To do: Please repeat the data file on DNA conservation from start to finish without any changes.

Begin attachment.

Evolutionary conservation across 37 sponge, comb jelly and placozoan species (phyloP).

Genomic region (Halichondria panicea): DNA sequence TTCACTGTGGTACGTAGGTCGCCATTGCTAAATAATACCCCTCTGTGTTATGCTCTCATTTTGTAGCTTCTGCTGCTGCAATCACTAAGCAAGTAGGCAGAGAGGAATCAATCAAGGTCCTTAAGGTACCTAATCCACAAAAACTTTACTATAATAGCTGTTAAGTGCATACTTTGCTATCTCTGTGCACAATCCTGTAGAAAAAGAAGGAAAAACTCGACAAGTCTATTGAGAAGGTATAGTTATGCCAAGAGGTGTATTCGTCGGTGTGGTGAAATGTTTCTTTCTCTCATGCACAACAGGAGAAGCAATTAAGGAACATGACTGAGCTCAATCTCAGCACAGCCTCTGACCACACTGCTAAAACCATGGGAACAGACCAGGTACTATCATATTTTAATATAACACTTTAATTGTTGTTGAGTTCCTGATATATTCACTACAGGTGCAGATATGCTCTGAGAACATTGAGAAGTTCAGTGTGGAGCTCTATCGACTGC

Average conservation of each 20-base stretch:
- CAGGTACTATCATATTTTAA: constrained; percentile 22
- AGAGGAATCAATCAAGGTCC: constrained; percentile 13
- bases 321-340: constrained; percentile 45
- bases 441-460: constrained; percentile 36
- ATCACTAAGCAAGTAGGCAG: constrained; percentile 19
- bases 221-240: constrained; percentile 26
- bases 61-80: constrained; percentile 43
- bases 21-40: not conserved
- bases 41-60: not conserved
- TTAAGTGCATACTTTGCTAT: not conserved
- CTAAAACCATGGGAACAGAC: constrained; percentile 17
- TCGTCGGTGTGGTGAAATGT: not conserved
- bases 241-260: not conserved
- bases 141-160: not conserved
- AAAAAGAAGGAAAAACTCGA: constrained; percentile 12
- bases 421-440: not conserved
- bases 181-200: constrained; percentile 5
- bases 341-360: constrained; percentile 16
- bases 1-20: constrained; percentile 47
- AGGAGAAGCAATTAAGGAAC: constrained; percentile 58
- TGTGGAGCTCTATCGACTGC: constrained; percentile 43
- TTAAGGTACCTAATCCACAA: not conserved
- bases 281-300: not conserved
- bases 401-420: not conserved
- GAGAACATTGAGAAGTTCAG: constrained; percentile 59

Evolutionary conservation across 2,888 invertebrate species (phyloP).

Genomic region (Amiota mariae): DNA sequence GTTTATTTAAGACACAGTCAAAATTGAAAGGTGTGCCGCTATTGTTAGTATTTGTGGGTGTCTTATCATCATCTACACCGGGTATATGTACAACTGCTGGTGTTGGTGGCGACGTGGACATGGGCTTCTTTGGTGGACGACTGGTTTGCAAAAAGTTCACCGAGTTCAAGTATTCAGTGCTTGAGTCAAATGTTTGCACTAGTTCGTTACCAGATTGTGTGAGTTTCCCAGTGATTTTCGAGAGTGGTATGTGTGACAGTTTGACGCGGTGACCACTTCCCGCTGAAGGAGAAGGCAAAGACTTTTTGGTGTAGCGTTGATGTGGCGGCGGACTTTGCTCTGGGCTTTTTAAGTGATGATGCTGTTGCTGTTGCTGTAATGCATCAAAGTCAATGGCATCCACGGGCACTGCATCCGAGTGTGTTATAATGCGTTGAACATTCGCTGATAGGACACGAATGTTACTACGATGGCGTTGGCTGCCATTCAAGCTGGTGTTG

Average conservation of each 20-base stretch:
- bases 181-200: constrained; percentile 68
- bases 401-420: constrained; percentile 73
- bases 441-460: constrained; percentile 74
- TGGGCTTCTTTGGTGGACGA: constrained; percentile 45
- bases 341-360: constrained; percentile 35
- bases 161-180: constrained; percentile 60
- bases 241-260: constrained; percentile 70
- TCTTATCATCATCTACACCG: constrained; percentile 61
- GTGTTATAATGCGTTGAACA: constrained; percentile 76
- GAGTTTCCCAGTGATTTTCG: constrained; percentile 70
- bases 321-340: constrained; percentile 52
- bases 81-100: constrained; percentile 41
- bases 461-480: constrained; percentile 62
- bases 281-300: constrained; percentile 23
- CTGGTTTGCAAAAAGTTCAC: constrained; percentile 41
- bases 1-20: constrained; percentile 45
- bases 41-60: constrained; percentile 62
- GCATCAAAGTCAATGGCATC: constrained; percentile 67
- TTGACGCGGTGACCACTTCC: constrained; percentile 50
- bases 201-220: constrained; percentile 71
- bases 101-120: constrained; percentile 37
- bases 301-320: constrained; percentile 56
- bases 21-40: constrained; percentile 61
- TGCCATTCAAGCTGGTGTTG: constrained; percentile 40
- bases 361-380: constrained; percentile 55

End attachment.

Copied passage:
Evolutionary conservation across 37 sponge, comb jelly and placozoan species (phyloP).

Genomic region (Halichondria panicea): DNA sequence TTCACTGTGGTACGTAGGTCGCCATTGCTAAATAATACCCCTCTGTGTTATGCTCTCATTTTGTAGCTTCTGCTGCTGCAATCACTAAGCAAGTAGGCAGAGAGGAATCAATCAAGGTCCTTAAGGTACCTAATCCACAAAAACTTTACTATAATAGCTGTTAAGTGCATACTTTGCTATCTCTGTGCACAATCCTGTAGAAAAAGAAGGAAAAACTCGACAAGTCTATTGAGAAGGTATAGTTATGCCAAGAGGTGTATTCGTCGGTGTGGTGAAATGTTTCTTTCTCTCATGCACAACAGGAGAAGCAATTAAGGAACATGACTGAGCTCAATCTCAGCACAGCCTCTGACCACACTGCTAAAACCATGGGAACAGACCAGGTACTATCATATTTTAATATAACACTTTAATTGTTGTTGAGTTCCTGATATATTCACTACAGGTGCAGATATGCTCTGAGAACATTGAGAAGTTCAGTGTGGAGCTCTATCGACTGC

Average conservation of each 20-base stretch:
- CAGGTACTATCATATTTTAA: constrained; percentile 22
- AGAGGAATCAATCAAGGTCC: constrained; percentile 13
- bases 321-340: constrained; percentile 45
- bases 441-460: constrained; percentile 36
- ATCACTAAGCAAGTAGGCAG: constrained; percentile 19
- bases 221-240: constrained; percentile 26
- bases 61-80: constrained; percentile 43
- bases 21-40: not conserved
- bases 41-60: not conserved
- TTAAGTGCATACTTTGCTAT: not conserved
- CTAAAACCATGGGAACAGAC: constrained; percentile 17
- TCGTCGGTGTGGTGAAATGT: not conserved
- bases 241-260: not conserved
- bases 141-160: not conserved
- AAAAAGAAGGAAAAACTCGA: constrained; percentile 12
- bases 421-440: not conserved
- bases 181-200: constrained; percentile 5
- bases 341-360: constrained; percentile 16
- bases 1-20: constrained; percentile 47
- AGGAGAAGCAATTAAGGAAC: constrained; percentile 58
- TGTGGAGCTCTATCGACTGC: constrained; percentile 43
- TTAAGGTACCTAATCCACAA: not conserved
- bases 281-300: not conserved
- bases 401-420: not conserved
- GAGAACATTGAGAAGTTCAG: constrained; percentile 59

Evolutionary conservation across 2,888 invertebrate species (phyloP).

Genomic region (Amiota mariae): DNA sequence GTTTATTTAAGACACAGTCAAAATTGAAAGGTGTGCCGCTATTGTTAGTATTTGTGGGTGTCTTATCATCATCTACACCGGGTATATGTACAACTGCTGGTGTTGGTGGCGACGTGGACATGGGCTTCTTTGGTGGACGACTGGTTTGCAAAAAGTTCACCGAGTTCAAGTATTCAGTGCTTGAGTCAAATGTTTGCACTAGTTCGTTACCAGATTGTGTGAGTTTCCCAGTGATTTTCGAGAGTGGTATGTGTGACAGTTTGACGCGGTGACCACTTCCCGCTGAAGGAGAAGGCAAAGACTTTTTGGTGTAGCGTTGATGTGGCGGCGGACTTTGCTCTGGGCTTTTTAAGTGATGATGCTGTTGCTGTTGCTGTAATGCATCAAAGTCAATGGCATCCACGGGCACTGCATCCGAGTGTGTTATAATGCGTTGAACATTCGCTGATAGGACACGAATGTTACTACGATGGCGTTGGCTGCCATTCAAGCTGGTGTTG

Average conservation of each 20-base stretch:
- bases 181-200: constrained; percentile 68
- bases 401-420: constrained; percentile 73
- bases 441-460: constrained; percentile 74
- TGGGCTTCTTTGGTGGACGA: constrained; percentile 45
- bases 341-360: constrained; percentile 35
- bases 161-180: constrained; percentile 60
- bases 241-260: constrained; percentile 70
- TCTTATCATCATCTACACCG: constrained; percentile 61
- GTGTTATAATGCGTTGAACA: constrained; percentile 76
- GAGTTTCCCAGTGATTTTCG: constrained; percentile 70
- bases 321-340: constrained; percentile 52
- bases 81-100: constrained; percentile 41
- bases 461-480: constrained; percentile 62
- bases 281-300: constrained; percentile 23
- CTGGTTTGCAAAAAGTTCAC: constrained; percentile 41
- bases 1-20: constrained; percentile 45
- bases 41-60: constrained; percentile 62
- GCATCAAAGTCAATGGCATC: constrained; percentile 67
- TTGACGCGGTGACCACTTCC: constrained; percentile 50
- bases 201-220: constrained; percentile 71
- bases 101-120: constrained; percentile 37
- bases 301-320: constrained; percentile 56
- bases 21-40: constrained; percentile 61
- TGCCATTCAAGCTGGTGTTG: constrained; percentile 40
- bases 361-380: constrained; percentile 55